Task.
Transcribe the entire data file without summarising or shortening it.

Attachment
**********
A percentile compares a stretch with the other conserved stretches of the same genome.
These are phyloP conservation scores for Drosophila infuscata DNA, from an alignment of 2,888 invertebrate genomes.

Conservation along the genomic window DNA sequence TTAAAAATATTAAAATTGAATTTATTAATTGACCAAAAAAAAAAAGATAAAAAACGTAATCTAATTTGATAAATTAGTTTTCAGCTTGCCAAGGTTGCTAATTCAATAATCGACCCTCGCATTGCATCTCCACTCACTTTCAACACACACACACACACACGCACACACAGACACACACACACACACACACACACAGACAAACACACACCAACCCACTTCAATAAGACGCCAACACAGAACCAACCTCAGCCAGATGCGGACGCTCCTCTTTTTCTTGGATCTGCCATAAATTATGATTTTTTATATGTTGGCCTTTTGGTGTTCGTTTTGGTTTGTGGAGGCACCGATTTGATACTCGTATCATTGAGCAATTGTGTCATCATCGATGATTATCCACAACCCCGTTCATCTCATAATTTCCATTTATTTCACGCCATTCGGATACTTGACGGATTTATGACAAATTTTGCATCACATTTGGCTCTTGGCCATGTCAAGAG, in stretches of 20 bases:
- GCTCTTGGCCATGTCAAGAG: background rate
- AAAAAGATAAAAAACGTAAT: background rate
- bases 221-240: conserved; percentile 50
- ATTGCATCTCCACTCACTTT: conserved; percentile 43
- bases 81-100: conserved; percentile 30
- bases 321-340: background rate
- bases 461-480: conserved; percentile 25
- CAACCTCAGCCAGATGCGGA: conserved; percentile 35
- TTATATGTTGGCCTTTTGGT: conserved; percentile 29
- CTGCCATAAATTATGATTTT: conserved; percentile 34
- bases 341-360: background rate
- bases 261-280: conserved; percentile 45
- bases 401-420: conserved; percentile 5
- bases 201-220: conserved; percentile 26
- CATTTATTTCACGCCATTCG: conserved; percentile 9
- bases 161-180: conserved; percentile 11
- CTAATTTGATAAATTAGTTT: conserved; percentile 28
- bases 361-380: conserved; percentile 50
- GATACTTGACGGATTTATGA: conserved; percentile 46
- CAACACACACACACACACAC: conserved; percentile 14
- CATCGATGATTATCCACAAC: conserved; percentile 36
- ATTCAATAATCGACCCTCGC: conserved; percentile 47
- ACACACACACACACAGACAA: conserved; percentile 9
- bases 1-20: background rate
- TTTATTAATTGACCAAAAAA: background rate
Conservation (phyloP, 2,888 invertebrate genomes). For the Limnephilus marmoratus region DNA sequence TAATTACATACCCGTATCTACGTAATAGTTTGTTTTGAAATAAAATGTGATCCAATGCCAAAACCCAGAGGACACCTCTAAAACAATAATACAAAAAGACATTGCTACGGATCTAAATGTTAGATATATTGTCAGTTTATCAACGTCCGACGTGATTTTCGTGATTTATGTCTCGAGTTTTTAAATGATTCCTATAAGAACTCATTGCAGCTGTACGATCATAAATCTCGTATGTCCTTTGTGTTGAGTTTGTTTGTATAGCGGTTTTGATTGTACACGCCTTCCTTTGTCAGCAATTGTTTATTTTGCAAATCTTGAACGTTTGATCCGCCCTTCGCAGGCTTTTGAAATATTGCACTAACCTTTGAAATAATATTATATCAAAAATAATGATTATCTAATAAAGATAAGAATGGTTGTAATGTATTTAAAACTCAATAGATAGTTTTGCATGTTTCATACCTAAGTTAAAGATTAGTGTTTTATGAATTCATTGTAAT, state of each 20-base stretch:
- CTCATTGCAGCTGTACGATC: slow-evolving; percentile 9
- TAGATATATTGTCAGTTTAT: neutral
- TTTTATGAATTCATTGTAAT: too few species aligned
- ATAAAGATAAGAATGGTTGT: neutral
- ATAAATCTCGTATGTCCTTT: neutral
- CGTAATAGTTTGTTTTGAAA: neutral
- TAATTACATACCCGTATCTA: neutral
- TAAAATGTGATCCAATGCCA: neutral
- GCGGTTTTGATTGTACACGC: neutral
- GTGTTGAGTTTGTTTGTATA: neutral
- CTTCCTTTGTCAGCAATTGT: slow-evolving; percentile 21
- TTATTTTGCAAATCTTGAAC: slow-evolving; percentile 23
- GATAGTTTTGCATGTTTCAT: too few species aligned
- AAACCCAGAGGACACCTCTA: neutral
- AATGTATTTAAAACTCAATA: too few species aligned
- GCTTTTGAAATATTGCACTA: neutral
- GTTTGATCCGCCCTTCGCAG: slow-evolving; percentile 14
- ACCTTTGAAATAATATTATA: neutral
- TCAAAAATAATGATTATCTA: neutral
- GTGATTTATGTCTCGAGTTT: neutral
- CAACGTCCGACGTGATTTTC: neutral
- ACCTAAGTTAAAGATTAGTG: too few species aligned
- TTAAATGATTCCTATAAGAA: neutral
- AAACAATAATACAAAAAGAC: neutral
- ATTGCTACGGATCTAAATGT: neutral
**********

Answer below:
A percentile compares a stretch with the other conserved stretches of the same genome.
These are phyloP conservation scores for Drosophila infuscata DNA, from an alignment of 2,888 invertebrate genomes.

Conservation along the genomic window DNA sequence TTAAAAATATTAAAATTGAATTTATTAATTGACCAAAAAAAAAAAGATAAAAAACGTAATCTAATTTGATAAATTAGTTTTCAGCTTGCCAAGGTTGCTAATTCAATAATCGACCCTCGCATTGCATCTCCACTCACTTTCAACACACACACACACACACGCACACACAGACACACACACACACACACACACACAGACAAACACACACCAACCCACTTCAATAAGACGCCAACACAGAACCAACCTCAGCCAGATGCGGACGCTCCTCTTTTTCTTGGATCTGCCATAAATTATGATTTTTTATATGTTGGCCTTTTGGTGTTCGTTTTGGTTTGTGGAGGCACCGATTTGATACTCGTATCATTGAGCAATTGTGTCATCATCGATGATTATCCACAACCCCGTTCATCTCATAATTTCCATTTATTTCACGCCATTCGGATACTTGACGGATTTATGACAAATTTTGCATCACATTTGGCTCTTGGCCATGTCAAGAG, in stretches of 20 bases:
- GCTCTTGGCCATGTCAAGAG: background rate
- AAAAAGATAAAAAACGTAAT: background rate
- bases 221-240: conserved; percentile 50
- ATTGCATCTCCACTCACTTT: conserved; percentile 43
- bases 81-100: conserved; percentile 30
- bases 321-340: background rate
- bases 461-480: conserved; percentile 25
- CAACCTCAGCCAGATGCGGA: conserved; percentile 35
- TTATATGTTGGCCTTTTGGT: conserved; percentile 29
- CTGCCATAAATTATGATTTT: conserved; percentile 34
- bases 341-360: background rate
- bases 261-280: conserved; percentile 45
- bases 401-420: conserved; percentile 5
- bases 201-220: conserved; percentile 26
- CATTTATTTCACGCCATTCG: conserved; percentile 9
- bases 161-180: conserved; percentile 11
- CTAATTTGATAAATTAGTTT: conserved; percentile 28
- bases 361-380: conserved; percentile 50
- GATACTTGACGGATTTATGA: conserved; percentile 46
- CAACACACACACACACACAC: conserved; percentile 14
- CATCGATGATTATCCACAAC: conserved; percentile 36
- ATTCAATAATCGACCCTCGC: conserved; percentile 47
- ACACACACACACACAGACAA: conserved; percentile 9
- bases 1-20: background rate
- TTTATTAATTGACCAAAAAA: background rate
Conservation (phyloP, 2,888 invertebrate genomes). For the Limnephilus marmoratus region DNA sequence TAATTACATACCCGTATCTACGTAATAGTTTGTTTTGAAATAAAATGTGATCCAATGCCAAAACCCAGAGGACACCTCTAAAACAATAATACAAAAAGACATTGCTACGGATCTAAATGTTAGATATATTGTCAGTTTATCAACGTCCGACGTGATTTTCGTGATTTATGTCTCGAGTTTTTAAATGATTCCTATAAGAACTCATTGCAGCTGTACGATCATAAATCTCGTATGTCCTTTGTGTTGAGTTTGTTTGTATAGCGGTTTTGATTGTACACGCCTTCCTTTGTCAGCAATTGTTTATTTTGCAAATCTTGAACGTTTGATCCGCCCTTCGCAGGCTTTTGAAATATTGCACTAACCTTTGAAATAATATTATATCAAAAATAATGATTATCTAATAAAGATAAGAATGGTTGTAATGTATTTAAAACTCAATAGATAGTTTTGCATGTTTCATACCTAAGTTAAAGATTAGTGTTTTATGAATTCATTGTAAT, state of each 20-base stretch:
- CTCATTGCAGCTGTACGATC: slow-evolving; percentile 9
- TAGATATATTGTCAGTTTAT: neutral
- TTTTATGAATTCATTGTAAT: too few species aligned
- ATAAAGATAAGAATGGTTGT: neutral
- ATAAATCTCGTATGTCCTTT: neutral
- CGTAATAGTTTGTTTTGAAA: neutral
- TAATTACATACCCGTATCTA: neutral
- TAAAATGTGATCCAATGCCA: neutral
- GCGGTTTTGATTGTACACGC: neutral
- GTGTTGAGTTTGTTTGTATA: neutral
- CTTCCTTTGTCAGCAATTGT: slow-evolving; percentile 21
- TTATTTTGCAAATCTTGAAC: slow-evolving; percentile 23
- GATAGTTTTGCATGTTTCAT: too few species aligned
- AAACCCAGAGGACACCTCTA: neutral
- AATGTATTTAAAACTCAATA: too few species aligned
- GCTTTTGAAATATTGCACTA: neutral
- GTTTGATCCGCCCTTCGCAG: slow-evolving; percentile 14
- ACCTTTGAAATAATATTATA: neutral
- TCAAAAATAATGATTATCTA: neutral
- GTGATTTATGTCTCGAGTTT: neutral
- CAACGTCCGACGTGATTTTC: neutral
- ACCTAAGTTAAAGATTAGTG: too few species aligned
- TTAAATGATTCCTATAAGAA: neutral
- AAACAATAATACAAAAAGAC: neutral
- ATTGCTACGGATCTAAATGT: neutral